Tracker, by Courtney Quirin

My friend, Courtney Quirin, Biologist, Journalist, Documentarian, Artist, All-American Runner, in addition to being a high-energy, intrepid adventurer, is putting together an exciting documentary on animal tracking: “Tracker”! She’s actually attending the year long tracking course at the Tracker Academy in South Africa, so she has immersed herself in the subject and the process. The subject is dear to my heart as I’ve always been against tagging and radio-collaring of wildlife, intrusive gadgets these trackers never use. It turns out that 90% of traditional tracking skills have been lost over the last 40 years in South Africa. The tracking academy aims to bring these back to use in modern conservation. Watch the exciting trailer above to get more of a feel for the exciting endeavor! A second sizzle can be found here.

The film follows eight students over a year as they cultivate the tracker mindset and learn to read the language of nature. Along the way they learn that tracking is far more than identifying tracks; it is a compass for life.

  • Website:
  • Instagram site: @tracker_the_film
  • Indiegogo link:
  • Donations: can be made through January 4th, through Indiegogo or their fiscal sponsor, The Center for Independent Documentary, and are tax deductible. The funds will be used to cover costs of filming for the rest of the school year AND will help preserve an ancient African practice and incorporate it into modern conservation. Ten percent of net proceeds of this documentary will go towards funding a scholarship for students to attend Tracker Academy.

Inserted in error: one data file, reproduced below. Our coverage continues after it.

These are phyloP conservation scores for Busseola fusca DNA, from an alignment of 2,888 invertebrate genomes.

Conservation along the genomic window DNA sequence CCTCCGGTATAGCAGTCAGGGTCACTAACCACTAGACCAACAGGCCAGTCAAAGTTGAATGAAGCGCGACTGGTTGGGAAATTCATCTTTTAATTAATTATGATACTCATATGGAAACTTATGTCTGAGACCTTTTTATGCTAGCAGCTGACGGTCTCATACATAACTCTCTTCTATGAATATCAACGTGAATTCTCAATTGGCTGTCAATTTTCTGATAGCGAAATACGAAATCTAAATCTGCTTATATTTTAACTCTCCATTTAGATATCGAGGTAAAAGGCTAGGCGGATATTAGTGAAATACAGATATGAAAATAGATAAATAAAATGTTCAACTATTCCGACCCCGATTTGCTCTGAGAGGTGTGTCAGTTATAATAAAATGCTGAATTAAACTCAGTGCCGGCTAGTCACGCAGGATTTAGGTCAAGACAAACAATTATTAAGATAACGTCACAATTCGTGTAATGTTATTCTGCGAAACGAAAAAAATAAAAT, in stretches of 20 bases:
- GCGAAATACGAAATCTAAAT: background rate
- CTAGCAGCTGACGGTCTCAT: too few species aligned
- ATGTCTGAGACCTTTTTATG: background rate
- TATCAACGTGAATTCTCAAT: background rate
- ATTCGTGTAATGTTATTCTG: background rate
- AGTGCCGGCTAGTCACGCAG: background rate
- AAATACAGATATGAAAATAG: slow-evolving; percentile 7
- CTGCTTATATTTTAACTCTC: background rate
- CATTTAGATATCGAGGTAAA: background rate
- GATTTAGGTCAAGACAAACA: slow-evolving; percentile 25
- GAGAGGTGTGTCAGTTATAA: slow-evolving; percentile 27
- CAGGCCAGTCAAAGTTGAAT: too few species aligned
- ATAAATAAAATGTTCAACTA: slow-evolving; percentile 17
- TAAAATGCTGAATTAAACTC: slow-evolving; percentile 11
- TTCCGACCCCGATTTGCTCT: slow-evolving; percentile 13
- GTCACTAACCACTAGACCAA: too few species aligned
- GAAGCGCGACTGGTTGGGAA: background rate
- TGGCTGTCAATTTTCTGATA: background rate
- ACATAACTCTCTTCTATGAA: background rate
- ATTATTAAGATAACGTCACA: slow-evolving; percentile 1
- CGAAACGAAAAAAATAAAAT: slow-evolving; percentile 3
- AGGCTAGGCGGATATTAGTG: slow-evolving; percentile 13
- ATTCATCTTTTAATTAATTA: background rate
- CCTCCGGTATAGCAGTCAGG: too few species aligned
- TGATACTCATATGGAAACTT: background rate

San Francisco Coyote film by Nick Stone Schearer is available for viewing via Wild & Scenic Film Festival thru January 23rd

I wanted to share that don’t feed the coyotes (which includes me) is streaming today through January 23rd via the Wild & Scenic Film Festival! The link to order and watch it is here:

This session includes: My Wild Backyard: New York City (14 minutes), don’t feed the coyotes (30 minutes), My Garden of a Thousand Bees (52 minutes).

I’ve watched “My Garden of a Thousand Bees”, having been told by several people that the work is reminiscent of mine: actually spending time observing critters and discovering fascinating social behaviors!!

It’s a unique film festival, centered around conservation and raising money to help protect the South Yuba River. The in-person screenings were postponed due to Covid but this is a wonderful lineup online. Viewing for this screening is limited to US residents.

How Coyotes Conquered American Cities, by William Poor

This short video clip is well done. That I appear in it makes it extra special, though my contribution is limited to just my advocacy work and includes none of my fieldwork or behavioral studies, nor the DNA project I’m working on.

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